Spurs, Pistons, Belmont Top Weekend Schedule Scott Simon talks about this week in sports with Chicago Sun-Times columnist Ron Rapoport. On the schedule: Game Two of the NBA championship series between San Antonio and Detroit, and the running of the Belmont Stakes.
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Spurs, Pistons, Belmont Top Weekend Schedule

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Spurs, Pistons, Belmont Top Weekend Schedule

Spurs, Pistons, Belmont Top Weekend Schedule

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Time now for sports.

The San Antonio Spurs are up 1-nothing in the NBA playoffs against the Detroit Pistons that resumed this weekend. And a mighty 11 are ready to run in the Belmont Stakes. Let's go right now to our own thoroughbred, Ron Rapoport, who joins us from our studios in Chicago.

Hi, Ron. Thanks for being with us.

RON RAPOPORT reporting:

Thank you, Scott.

SIMON: And let's talk about basketball first. The San Antonio Spurs won just by lots of points on Thursday night. And I guess the question everybody's asking is: Are they going to win four straight or after three are the Pistons just going to say, `This is pointless to go on'?

RAPOPORT: No, no. They're not going to win four straight. This is going to be a very tough series. You know, Scott, these finals have really put the blue in blue collar. Think about it; no Shaq, no Kobe, no LeBron, no Dwyane Wade, Steve Nash, Allen Iverson. The only one of the league's great stars in this series is Tim Duncan, and he's not exactly Mr. Personality. I think what we're going to see here are some really strong defense, good solid, unspectacular defensive basketball and some really bad television ratings, because there's just not a lot of star power here once you get past--What?--Steve Wonder and Alanis Morissette in the opening, you know, acts kind of things.

SIMON: Mm-hmm.

RAPOPORT: On the other hand, Scott, the Pistons are the defending champions.

SIMON: Yeah.

RAPOPORT: The Spurs are making their third appearance in the finals in six years. So maybe what they're telling us here is that there's something to be said for the lack of star power. Maybe they're putting the team--these two teams--back in the NBA finals, and that's something to think about, I guess.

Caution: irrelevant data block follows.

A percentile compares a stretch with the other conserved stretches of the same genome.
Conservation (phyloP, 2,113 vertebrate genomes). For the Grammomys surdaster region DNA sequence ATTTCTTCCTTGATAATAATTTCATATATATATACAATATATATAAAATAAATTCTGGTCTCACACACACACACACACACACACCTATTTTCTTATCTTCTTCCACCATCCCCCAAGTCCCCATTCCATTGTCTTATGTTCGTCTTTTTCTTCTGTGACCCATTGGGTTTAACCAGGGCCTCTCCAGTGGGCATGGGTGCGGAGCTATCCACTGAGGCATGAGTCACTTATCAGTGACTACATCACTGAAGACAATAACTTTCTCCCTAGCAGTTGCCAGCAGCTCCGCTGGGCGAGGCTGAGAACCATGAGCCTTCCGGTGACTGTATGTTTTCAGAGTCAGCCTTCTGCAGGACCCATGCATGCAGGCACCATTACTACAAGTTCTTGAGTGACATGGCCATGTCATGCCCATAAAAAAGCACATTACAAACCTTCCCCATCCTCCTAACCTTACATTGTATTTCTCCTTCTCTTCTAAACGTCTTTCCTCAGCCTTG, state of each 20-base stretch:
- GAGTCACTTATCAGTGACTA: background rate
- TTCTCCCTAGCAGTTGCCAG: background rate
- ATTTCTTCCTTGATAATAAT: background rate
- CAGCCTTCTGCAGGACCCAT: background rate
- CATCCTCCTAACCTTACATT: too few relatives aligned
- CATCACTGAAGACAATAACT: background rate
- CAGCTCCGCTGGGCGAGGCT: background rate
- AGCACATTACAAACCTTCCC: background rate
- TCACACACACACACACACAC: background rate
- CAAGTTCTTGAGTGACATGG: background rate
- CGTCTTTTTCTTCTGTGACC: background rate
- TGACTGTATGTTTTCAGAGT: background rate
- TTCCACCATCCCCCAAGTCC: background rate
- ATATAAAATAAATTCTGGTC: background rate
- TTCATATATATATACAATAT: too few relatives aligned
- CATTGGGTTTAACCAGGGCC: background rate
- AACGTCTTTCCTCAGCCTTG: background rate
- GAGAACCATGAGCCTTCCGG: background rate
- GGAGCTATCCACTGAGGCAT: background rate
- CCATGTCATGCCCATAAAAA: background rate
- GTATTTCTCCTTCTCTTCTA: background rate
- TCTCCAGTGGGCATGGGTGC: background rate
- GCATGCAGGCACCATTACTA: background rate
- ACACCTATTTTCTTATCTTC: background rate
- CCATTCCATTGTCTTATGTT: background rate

SIMON: Something that got heralded a few years ago, for example, when the Sacramento Kings were a factor in the West, now you've got this back court of Tim Duncan, Manu Ginobili and Tony Parker. All of them grow up and played their basketball outside of the United States. What does that say?

RAPOPORT: You know, we're reaping what we sow, and I think this is a good thing. For years and years and years, the best NBA and NCAA--college coaches, by the way--have gone overseas spreading the gospel of American basketball. And there have been some very good students over there.

SIMON: The Belmont Stakes; now there's no chance of a Triple Crown, but the winner of the Kentucky Derby, Giacomo, is--I guess he's running at 4-to-1 odds, isn't he?

RAPOPORT: Something like that. Of course, the horse that seems to have scared everybody else out of the race, Scott, is Afleet Alex, who won the Preakness. He's listed at 6-to-5.

SIMON: And that's just one of the great recoveries that I have ever seen.

RAPOPORT: Yeah, yeah, the jockey literally falling off the horse and pulling himself up. And it's one thing, you know, to get back on the horse; the other thing for the horse then to run this great race and win. The only horses left from the Kentucky Derby are Giacomo and Afleet Alex, and a lot of the field in the Belmont, with all due respect, really doesn't belong there, Scott. Two-thirds of the horses in the race have never won a graded race. Three of the entries have only won one race. And God bless Nolan's Cat, who's trying to make--break his maiden in the Belmont--you know, has never won a race. It doesn't exactly have the same kind of buzz that it did last year.

SIMON: You know, the Arena Football League is playing its championship game this weekend...

RAPOPORT: Oh, did...

SIMON: ...in Las Vegas. We never talk about the Arena Football League. And you know, it's really beginning to catch on.

RAPOPORT: Yeah, have you ever sat and watched? It's really kind of fun. It's sort of like a combination of Ping-Pong and pool and soccer. I mean, they use the nets and the side and...

SIMON: I have watched it, but I can only watch it for, you know, like about five minutes, which is as long as I can watch a Ping-Pong game. On the other hand, do you know who's playing for the championship this weekend?

RAPOPORT: I have no idea.

SIMON: Yeah, well, I confess we had to look this up, but the two teams playing for the championship are the Georgia Force and the Colorado Crush. Now I think we've already established, Ron, that you and I know nothing about the Arena Football League, so let's see if our vaunted curse works on things we don't even pretend to know anything about. Who's going to win the Arena Football League championship this weekend, Ron Rapoport?

RAPOPORT: All right, Scott. I'm picking a real defensive battle here.

SIMON: Yeah.

RAPOPORT: Georgia's going to win, 65-to-64.

SIMON: OK. I'll say Colorado will win, 79-to-72. I don't even know if that mathematically is possible in arena football rules, but we'll see if the curse is with either of them. Ron Rapoport, our sports commentator here on WEEKEND EDITION, thanks so much.

RAPOPORT: Thank you, Scott.

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